The decline has been named the Campbell Young Dickenson (CYD) in recognition of three early developers of the Red Lake deposit, Evolution said.

Red Lake currently hosts a total reserve of 2.93 Moz at an average grade of 6.9 g/t gold. The decline will enable access to the Upper Campbell area of the mine, which hosts reserves of 1.85 Moz at an average grade of 7.4 g/t Au. Access to the HG Young orebody will also be established, which hosts a resource of 427,000 oz at 5.5 g/t Au and has the potential to be converted to reserves with additional drilling, Evolution said.

 

Annual gold production rates from these additional mining fronts are expected to be in excess of 1 Mt, according to the company.

With regulatory approval for this decline already in place, the box cut is expected to be completed in the March 2021 quarter. It will be located proximal to the Campbell mill.

Following this, development activities are scheduled to commence in the June 2021 quarter and first ore is currently expected in the June 2022 quarter. Studies are ongoing to assess opportunities to accelerate development and ultimate access to first ore, the company said.

Evolution’s stage 1 transformation plan at Red Lake is to cement production of plus-200,000 oz/y at an all-in sustaining cost of less than $1,000/oz by 2023. As part of this program, it has already decommissioned around 70 pieces of underground equipment and completed the phase 1 “hoist automation project” among other things.

Jake Klein, Evolution’s Executive Chairman, said on February 17: “Red Lake has consistently exceeded our expectations in almost every respect. With today’s announcement of the 2.93 Moz gold JORC Code ore reserve and board approval for the decline development, we are excited about the continued momentum we are building at this operation.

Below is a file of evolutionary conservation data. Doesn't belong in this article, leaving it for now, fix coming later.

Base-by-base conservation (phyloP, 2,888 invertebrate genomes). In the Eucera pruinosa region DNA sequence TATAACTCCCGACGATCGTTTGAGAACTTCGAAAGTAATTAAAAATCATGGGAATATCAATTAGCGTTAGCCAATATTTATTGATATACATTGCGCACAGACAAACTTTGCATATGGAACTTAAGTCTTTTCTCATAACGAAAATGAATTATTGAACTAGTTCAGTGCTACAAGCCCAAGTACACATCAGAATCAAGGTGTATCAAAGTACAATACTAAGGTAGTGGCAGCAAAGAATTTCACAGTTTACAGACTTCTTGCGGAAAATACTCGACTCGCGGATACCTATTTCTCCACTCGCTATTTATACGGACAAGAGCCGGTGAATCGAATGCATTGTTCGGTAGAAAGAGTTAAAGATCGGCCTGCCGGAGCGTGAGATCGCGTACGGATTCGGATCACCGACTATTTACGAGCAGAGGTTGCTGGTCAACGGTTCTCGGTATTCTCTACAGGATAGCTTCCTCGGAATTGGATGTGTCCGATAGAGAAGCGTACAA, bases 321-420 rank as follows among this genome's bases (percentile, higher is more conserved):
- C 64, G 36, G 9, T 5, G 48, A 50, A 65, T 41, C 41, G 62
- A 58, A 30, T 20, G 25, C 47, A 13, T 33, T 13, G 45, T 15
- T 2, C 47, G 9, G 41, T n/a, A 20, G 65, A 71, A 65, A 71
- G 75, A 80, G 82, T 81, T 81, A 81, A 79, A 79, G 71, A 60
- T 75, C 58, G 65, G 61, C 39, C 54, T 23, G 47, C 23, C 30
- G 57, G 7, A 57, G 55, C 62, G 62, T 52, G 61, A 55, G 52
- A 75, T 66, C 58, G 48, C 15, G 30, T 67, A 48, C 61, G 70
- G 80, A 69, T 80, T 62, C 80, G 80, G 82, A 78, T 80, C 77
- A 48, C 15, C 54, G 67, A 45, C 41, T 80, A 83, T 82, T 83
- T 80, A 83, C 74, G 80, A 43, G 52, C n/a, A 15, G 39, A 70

“This commitment is a significant step towards achieving Evolution’s vision of restoring Red Lake to be one of Canada’s premier gold mines sustainably producing 300,000-500,000 oz per annum of low-cost gold.”

Pure Gold pours first gold in Red Lake, Ontario

Pure Gold Mining says it has poured first gold at its PureGold Mine, in Red Lake, Ontario.

The first pour occurred on December 29, following the introduction of ore to the mill on December 15, 2020.

Darin Labrenz, President and CEO of PureGold, said: “Today, the PureGold Mine has come to life. With our first gold pour, we have transitioned to producer, and delivered on our promise to build Canada’s newest gold mine in the heart of Red Lake, Ontario, on budget and on schedule.

“To build a mine at any time requires a complete team effort comprised of dedicated, driven, and focused individuals. To do so under the unique challenges of 2020 speaks to the quality and dedication of the entire team. With this first gold bar, we are now focused on ramping up the operation to steady-state production as we continue to build a long-life growth company in Red Lake.”

With the commencement of production at the PureGold Mine, activities at site are now concentrated on optimising the operation, with commercial production anticipated by the end of the March quarter, at which time the company will be providing guidance.

A February 2019 feasibility study on the PureGold Mine outlined a probable mineral reserve of 3.5 Mt at 9 g/t, containing 1 Moz of gold. This saw the company project a 12-year operation, producing an average of 80,000 oz/y at an all-in sustaining cost of $787/oz.

PureGold will also continue to pursue its aggressive growth strategy in 2021, it said, with ongoing exploration drilling from both surface and underground, an update of mineral resources to include drilling completed over the last two years, and incorporation of significant improvements in mine design and mine plan.

MacLean ANFO loader goes underground at Pure Gold’s Madsen project

The ramp up to first production at Pure Gold Mining’s Madsen gold project in Red Lake, Ontario, continues, with the company having recently taken delivery of an ANFO loader from MacLean Engineering.

The ANFO loader, which has just headed underground for the first time at the project, is one of several new pieces of kit the company has added to its fleet as it heads towards its goal of pouring first gold at Madsen by the end of the year.